Reducing Food Waste Round-Up

I’ve talked about reducing food waste quite a bit on this blog, but it looks like the issue is getting worse. A new study says that Americans waste 40%–almost half!–of their food, according to the Natural Resources Defence Council. An average family of four wastes $2,275 in food each year, or 20 pounds per person per month.

Even though my food waste isn’t anywhere near half of my food bill, this is an issue everyone can do better on. I’m already doing better, too. Instead of tossing some old pears today, I put them in the food dehydrator and am making dried pears instead. However, there was no saving that 1/3 of a watermelon that had mold on it. Into the compost it went!

Here are some posts on reducing food waste:

How to Reduce Food Waste
Using Up Commonly Wasted Foods
Fridge Eat Me First Box
10 Things To Do With Overripe Fruit
100 Things To Do With Lemons
5 Things To Do With Stale Bread
What To Do With Milk and Cream
How To Freeze Tomatoes
Use It Up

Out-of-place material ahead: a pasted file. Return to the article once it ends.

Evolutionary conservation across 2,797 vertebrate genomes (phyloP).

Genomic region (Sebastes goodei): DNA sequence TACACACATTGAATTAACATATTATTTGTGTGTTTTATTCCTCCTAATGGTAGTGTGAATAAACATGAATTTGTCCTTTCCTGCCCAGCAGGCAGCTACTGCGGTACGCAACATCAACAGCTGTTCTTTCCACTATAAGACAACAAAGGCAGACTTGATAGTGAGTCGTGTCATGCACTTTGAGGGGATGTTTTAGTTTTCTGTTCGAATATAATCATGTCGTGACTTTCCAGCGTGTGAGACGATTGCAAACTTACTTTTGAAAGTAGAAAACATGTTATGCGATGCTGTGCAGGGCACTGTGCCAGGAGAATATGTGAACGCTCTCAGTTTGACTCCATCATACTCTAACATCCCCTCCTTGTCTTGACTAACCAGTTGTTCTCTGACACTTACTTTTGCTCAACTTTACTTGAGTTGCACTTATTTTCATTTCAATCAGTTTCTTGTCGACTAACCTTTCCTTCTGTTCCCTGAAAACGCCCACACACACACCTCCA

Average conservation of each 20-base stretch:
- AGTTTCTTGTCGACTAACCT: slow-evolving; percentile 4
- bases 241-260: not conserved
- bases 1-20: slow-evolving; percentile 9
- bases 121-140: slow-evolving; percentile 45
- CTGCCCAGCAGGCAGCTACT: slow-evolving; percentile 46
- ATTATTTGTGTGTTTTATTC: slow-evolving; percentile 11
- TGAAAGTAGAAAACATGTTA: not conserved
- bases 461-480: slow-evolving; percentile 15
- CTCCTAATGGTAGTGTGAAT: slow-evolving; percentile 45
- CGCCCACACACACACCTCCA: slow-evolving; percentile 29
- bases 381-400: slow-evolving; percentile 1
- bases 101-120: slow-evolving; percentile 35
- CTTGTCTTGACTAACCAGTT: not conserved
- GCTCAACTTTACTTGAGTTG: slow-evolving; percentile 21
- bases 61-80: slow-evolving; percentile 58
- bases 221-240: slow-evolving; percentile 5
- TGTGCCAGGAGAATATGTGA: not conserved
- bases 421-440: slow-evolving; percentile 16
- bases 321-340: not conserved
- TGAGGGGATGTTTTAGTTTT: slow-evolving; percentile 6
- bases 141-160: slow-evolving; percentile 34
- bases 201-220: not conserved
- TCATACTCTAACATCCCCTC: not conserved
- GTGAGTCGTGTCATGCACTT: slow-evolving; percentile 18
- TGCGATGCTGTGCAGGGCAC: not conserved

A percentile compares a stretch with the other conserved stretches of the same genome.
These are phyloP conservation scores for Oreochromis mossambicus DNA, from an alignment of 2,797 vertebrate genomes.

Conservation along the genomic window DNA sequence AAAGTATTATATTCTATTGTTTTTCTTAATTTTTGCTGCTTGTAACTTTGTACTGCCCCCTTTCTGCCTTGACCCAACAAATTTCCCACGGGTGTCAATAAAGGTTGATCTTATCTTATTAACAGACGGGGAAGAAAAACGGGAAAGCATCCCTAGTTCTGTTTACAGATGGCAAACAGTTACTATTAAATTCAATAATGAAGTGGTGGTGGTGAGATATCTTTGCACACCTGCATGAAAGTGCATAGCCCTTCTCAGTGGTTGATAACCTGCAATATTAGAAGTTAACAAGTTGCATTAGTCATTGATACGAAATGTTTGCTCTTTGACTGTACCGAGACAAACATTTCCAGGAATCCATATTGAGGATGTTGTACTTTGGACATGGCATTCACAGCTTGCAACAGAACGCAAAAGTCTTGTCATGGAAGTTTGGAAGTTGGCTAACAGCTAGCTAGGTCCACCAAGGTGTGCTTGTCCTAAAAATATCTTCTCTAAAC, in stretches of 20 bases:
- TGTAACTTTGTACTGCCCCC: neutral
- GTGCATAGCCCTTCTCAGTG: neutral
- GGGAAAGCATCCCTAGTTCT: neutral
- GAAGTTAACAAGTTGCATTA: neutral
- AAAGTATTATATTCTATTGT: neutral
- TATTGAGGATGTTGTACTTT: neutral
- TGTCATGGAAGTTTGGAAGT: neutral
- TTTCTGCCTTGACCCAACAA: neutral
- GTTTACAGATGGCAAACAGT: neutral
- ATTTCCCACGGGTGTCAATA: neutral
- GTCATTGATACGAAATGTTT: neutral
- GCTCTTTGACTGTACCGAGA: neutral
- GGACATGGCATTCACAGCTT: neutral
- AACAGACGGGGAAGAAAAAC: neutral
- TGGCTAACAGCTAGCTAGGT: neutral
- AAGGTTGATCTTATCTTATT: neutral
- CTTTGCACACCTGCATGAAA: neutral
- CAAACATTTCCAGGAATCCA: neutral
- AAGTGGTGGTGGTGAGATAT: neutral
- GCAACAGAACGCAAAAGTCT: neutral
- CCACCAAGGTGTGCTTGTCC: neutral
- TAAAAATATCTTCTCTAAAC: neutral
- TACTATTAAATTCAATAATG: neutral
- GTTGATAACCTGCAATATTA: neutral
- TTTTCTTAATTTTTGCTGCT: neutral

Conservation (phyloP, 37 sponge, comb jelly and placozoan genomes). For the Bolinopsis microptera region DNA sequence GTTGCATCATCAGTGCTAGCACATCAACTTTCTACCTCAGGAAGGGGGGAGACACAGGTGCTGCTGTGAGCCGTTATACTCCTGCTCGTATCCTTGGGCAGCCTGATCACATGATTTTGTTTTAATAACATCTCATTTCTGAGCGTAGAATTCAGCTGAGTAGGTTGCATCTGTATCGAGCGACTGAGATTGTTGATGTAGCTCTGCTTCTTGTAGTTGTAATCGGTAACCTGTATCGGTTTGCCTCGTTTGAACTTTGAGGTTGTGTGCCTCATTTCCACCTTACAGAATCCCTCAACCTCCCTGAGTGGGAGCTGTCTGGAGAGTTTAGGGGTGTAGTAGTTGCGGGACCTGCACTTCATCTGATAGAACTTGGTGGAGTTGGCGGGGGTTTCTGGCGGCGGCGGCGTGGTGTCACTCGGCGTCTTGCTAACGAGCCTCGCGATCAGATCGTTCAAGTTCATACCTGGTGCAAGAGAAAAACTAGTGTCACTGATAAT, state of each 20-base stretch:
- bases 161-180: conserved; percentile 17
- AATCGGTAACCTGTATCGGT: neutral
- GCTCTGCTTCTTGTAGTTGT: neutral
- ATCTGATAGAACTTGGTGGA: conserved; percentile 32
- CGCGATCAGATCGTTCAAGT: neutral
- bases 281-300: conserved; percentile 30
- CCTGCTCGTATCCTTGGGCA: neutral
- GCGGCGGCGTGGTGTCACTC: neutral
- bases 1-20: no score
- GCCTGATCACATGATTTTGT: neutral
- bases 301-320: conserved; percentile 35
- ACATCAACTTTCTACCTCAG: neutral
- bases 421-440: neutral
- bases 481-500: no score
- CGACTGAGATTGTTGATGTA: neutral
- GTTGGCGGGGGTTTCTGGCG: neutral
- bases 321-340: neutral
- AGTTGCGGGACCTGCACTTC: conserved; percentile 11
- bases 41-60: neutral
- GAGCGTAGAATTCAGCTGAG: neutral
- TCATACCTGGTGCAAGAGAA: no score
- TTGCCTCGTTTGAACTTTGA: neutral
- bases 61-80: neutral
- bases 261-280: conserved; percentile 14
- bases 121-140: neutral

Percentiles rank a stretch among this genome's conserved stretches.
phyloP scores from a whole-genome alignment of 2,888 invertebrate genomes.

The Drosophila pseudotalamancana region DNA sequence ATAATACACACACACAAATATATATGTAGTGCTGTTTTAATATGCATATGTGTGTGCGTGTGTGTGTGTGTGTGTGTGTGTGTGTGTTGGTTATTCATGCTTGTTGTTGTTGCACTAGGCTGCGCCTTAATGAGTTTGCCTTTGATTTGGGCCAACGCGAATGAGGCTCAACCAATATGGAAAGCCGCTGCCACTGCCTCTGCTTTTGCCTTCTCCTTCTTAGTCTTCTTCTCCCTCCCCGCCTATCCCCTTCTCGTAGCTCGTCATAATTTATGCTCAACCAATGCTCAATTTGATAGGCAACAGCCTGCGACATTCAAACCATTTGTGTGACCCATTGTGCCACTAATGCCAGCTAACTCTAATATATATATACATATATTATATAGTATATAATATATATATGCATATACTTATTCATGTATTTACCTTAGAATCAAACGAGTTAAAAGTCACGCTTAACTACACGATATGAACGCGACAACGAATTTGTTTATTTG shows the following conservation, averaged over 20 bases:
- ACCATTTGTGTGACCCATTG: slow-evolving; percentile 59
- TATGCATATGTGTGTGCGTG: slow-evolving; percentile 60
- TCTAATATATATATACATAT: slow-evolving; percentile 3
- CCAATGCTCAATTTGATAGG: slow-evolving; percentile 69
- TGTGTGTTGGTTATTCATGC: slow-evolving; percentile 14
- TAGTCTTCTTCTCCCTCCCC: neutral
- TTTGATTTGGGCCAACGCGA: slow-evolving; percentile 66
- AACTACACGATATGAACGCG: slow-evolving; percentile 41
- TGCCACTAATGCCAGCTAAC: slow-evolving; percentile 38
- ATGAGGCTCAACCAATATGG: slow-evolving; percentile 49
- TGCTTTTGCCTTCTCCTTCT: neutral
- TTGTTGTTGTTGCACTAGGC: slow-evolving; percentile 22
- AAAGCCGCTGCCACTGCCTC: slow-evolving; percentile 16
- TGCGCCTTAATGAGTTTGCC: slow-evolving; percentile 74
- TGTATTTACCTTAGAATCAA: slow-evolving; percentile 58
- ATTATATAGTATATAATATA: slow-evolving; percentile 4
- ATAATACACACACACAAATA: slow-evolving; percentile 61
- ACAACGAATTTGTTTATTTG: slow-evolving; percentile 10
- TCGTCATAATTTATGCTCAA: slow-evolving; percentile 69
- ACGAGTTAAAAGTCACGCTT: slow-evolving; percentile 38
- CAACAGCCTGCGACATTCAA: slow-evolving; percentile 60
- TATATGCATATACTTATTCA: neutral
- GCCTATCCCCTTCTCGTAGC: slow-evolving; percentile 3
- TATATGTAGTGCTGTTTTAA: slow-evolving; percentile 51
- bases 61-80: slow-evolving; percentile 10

Use It Up II

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5 thoughts on “Reducing Food Waste Round-Up”

  1. Are you considering food thrown to the chickens/critters to be waste?
    I’ve never really thought of food passed on to the critters (or even our compost pile) as wasted, since it fulfills it’s foodie-destiny by being somebody’s meal. Now, food tossed into a garbage can, and eventually an airless landfill – that is a waste!
    I’ll be interested to see you number breakdown. I’d love to do something of the sort too, but being honest, know that I’d never last a week weighing everything, let alone a month!

  2. Michelle, good question. You’re right that it is better for food to end up in compost (thus the garden) or eaten by the chickens instead of in the garbage can/landfill, so it’s not a waste in that sense. But it is wasted money in the food budget. When I buy food that I don’t eat, it’s money that I didn’t need to spend (and of course, human food is more expensive than chicken food). Finding a secondary use for it in the compost or as chicken feed keeps it from being a total waste, but for me, it’s still something to curb if I can.

  3. I agree with Michelle and you too that when we can still use the food in some productive way, it’s not a waste. But I understand what you’re saying about the food budget.
    We have a sort of feast or famine approach to waste. One week, there doesn’t seem to be enough and the next, a lot gets wasted which just makes me sick to see.
    Thanks for the links. I’m going to try to keep a list too and see where my family can do better. 40% is shameful when there are so many people who would give anything for that 40%.

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